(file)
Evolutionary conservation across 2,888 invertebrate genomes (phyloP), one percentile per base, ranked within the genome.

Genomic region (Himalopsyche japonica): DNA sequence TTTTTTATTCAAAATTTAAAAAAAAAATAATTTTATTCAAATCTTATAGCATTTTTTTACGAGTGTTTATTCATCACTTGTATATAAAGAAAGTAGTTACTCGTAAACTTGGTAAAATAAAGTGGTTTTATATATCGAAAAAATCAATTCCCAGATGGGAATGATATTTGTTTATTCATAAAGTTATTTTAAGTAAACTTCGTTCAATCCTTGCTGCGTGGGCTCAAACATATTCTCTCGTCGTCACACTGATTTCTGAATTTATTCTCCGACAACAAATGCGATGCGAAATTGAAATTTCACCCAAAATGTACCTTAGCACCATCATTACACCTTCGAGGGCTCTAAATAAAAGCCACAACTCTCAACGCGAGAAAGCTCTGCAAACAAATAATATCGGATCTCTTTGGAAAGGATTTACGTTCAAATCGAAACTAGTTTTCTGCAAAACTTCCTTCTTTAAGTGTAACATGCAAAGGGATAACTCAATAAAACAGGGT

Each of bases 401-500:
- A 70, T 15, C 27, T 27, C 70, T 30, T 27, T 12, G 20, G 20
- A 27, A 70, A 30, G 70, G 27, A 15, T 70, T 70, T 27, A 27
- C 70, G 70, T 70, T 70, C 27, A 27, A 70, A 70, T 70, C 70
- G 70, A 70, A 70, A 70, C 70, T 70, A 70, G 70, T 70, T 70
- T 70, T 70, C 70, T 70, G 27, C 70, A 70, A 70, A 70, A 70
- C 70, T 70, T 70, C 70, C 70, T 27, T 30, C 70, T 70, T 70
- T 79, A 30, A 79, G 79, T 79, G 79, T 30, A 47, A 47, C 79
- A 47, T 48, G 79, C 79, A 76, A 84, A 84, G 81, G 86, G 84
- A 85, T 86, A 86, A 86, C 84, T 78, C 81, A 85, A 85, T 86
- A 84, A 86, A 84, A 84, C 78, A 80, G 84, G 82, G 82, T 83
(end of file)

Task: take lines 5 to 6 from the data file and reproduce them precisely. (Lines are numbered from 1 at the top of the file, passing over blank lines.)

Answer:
- A 27, A 70, A 30, G 70, G 27, A 15, T 70, T 70, T 27, A 27
- C 70, G 70, T 70, T 70, C 27, A 27, A 70, A 70, T 70, C 70